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International rugby game proceeding as planned

May 9, 2013

By CLAUDE SCILLEY

Except for not being able to sell as many tickets as they would have liked, organizers are proceeding apace with plans for the international rugby game scheduled for June 8 at Richardson Stadium.

John Phelan, speaking for the local committee presenting the game on behalf of Rugby Canada, said his group is reasonably happy with the outcome of discussions with Queen’s University, after an engineer’s report released last week revealed the upper stands at the stadium were structurally unsafe.

That means about 60 per cent of the stadium’s 10,000-seat capacity is now unusable.

“Kingston has proved itself to be a great community in hosting and enjoying rugby,” said Phelan, a professor in the School of Business at Queen’s and a former national team captain.

“It’s another international event for us and it can’t be bad for our community. We wish that maybe there had been more due diligence on behalf of Queen’s in checking the stadium a little bit earlier. That might have helped.”

Last summer, about 6,000 spectators gathered at Richardson Stadium to watch the national teams from Canada and the U.S. play. Phelan said organizers were hoping to build on that this time and perhaps attract a larger crowd for the Pacific Nations Cup game between Canada and Tonga.

Instead, he said capacity for the game will be about 4,000.

Though a geographic and demographic mismatch, the game promises to be a good one. Tonga has established itself as respectable on the international stage, with a World Cup win over France and an exhibition victory over Scotland in the last two years.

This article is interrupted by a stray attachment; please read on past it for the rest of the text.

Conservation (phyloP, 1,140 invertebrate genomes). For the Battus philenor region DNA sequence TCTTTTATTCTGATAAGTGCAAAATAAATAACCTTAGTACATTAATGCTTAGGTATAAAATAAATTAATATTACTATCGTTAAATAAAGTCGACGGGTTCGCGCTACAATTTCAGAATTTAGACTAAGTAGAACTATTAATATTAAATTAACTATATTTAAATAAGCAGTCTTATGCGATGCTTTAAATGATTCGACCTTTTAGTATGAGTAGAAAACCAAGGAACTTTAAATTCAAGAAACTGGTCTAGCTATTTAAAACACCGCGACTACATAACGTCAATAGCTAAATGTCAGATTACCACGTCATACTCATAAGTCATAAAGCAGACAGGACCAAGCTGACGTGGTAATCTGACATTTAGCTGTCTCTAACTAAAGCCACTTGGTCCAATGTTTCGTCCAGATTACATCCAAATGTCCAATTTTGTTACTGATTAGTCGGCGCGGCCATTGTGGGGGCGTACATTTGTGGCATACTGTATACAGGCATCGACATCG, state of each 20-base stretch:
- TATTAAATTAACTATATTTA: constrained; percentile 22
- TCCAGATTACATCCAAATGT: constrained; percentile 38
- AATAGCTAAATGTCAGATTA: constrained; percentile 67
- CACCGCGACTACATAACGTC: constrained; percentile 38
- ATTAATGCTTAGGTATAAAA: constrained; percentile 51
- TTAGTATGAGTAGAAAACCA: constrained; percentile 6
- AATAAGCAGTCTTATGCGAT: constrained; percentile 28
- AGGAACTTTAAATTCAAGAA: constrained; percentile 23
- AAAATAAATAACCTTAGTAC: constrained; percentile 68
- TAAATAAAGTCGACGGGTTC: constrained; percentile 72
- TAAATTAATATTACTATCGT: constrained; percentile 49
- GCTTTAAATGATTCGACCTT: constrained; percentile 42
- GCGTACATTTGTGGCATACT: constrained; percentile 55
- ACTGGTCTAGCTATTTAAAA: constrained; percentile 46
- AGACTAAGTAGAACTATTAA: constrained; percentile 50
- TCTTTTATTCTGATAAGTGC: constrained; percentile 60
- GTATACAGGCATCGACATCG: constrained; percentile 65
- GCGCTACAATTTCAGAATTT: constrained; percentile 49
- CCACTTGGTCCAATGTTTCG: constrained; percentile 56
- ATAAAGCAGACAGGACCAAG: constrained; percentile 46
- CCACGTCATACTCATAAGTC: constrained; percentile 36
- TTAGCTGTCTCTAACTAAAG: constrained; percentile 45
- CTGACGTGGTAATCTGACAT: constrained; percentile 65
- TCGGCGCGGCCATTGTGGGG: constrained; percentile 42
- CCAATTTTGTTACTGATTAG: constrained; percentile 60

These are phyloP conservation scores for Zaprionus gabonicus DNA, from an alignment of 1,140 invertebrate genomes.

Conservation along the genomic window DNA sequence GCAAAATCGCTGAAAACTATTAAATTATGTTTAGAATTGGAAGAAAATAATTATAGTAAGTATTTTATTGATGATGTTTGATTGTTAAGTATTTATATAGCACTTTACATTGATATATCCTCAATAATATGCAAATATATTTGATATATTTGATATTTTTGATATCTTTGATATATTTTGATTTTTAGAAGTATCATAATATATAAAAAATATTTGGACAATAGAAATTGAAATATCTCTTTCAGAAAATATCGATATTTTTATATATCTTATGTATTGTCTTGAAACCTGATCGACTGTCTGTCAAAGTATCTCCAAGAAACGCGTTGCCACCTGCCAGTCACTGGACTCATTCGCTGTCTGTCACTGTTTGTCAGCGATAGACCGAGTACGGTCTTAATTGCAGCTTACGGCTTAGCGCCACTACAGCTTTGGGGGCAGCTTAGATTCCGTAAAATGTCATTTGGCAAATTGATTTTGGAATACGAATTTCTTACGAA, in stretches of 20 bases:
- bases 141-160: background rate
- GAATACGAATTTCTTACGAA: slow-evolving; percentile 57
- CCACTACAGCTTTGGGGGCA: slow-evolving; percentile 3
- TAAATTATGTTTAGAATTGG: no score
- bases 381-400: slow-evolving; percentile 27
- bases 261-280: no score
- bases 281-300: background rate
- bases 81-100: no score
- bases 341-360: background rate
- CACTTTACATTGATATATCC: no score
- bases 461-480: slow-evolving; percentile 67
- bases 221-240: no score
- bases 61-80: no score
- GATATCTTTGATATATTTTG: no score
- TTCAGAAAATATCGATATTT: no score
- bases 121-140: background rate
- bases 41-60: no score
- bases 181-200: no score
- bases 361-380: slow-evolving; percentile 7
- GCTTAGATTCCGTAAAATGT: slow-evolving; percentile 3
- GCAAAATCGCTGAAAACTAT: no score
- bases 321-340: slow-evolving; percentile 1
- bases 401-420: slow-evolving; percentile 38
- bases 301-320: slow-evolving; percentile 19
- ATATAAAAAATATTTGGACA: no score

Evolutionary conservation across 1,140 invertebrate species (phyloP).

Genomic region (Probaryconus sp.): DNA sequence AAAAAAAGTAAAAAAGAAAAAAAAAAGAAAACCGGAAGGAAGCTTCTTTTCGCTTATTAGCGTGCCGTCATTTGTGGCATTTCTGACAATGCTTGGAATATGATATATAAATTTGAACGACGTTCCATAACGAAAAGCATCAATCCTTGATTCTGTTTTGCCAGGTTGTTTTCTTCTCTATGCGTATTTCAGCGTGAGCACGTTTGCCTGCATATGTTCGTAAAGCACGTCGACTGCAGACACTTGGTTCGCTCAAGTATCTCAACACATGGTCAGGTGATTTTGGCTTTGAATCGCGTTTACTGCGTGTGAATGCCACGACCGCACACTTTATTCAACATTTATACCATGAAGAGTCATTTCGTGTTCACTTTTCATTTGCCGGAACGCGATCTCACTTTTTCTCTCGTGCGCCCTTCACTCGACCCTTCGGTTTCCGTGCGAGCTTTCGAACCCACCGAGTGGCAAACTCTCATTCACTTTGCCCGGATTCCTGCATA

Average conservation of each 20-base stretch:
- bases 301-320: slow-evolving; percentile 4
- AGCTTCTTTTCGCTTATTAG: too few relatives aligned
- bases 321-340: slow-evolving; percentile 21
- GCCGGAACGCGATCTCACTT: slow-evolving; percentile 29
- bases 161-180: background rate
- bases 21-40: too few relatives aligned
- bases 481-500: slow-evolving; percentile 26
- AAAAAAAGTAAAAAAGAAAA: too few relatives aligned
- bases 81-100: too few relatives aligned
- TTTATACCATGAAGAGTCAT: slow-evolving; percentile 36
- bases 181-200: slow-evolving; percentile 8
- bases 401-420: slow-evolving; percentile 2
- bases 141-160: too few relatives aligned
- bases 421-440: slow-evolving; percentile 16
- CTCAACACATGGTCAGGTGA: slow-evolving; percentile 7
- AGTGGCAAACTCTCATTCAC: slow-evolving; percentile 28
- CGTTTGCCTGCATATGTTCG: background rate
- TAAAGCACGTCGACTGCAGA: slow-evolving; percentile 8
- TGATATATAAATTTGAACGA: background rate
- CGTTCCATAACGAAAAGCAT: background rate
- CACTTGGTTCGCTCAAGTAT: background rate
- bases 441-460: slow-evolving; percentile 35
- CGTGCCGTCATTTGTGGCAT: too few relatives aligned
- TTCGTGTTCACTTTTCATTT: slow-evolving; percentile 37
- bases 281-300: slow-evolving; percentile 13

Canada and Tonga met in the first round of the last World Cup tournament and Canada staged a dramatic come-from-behind victory.

“It was a heck of a rugby game,” Phelan said. “It was a high level game, really well played. I suspect we’ll see the same level of game.”

About 3,700 seats remain usable at the stadium. Phelan says Queen’s will allow standees in the south end zone.

“Queen’s has said that we can use the lower sections,” he said. “The upper sections are off limits.”

The laws of supply and demand will not enter the equation, Phelan said. Prices won’t be rising to reflect the new scarcity of tickets.

Part of the upper level of stands on the west side of the stadium is the press box, used not only for media but the public address announcer and other ancillary functions. The European channel Sky TV is broadcasting all the games in the Pacific Nations Cup series and Phelan said a limited number of people to have access to the press box.

“We don’t know the number yet,” he said. “We just know there will be some.”

Phelan said the initial reaction to the news of the stadium problems “was pretty tragic, to tell you the truth.”

“We didn’t know if, indeed, we would even have a stadium, and then, of course, with all the materials printed, tickets sold, to try and move it with basically a month to go would be impossible.”

After the series begins in Edmonton with a game against the U.S. May 25, the national team will be arriving May 27 and will be based in Kingston for the duration of the tournament. The Canadians will also play in Ottawa June 5, against Fiji.

While in Kingston, the team will practise at Royal Military College and members of the team will also conduct a clinic for local youth players.

Phelan remains optimistic the game will be well attended. He said the International Rugby Board instituted the Pacific Nations Cup to get Canada, the U.S. and the island teams — Tonga, Fiji and Japan — more top calibre games because it sees these five teams are on the verge of going to the next level and becoming Tier I nations in the sport.

Besides, he said, there’s an exotic element that can’t be ignored.

“I mean, how often does (anyone from) Tonga come to Kingston?”

 

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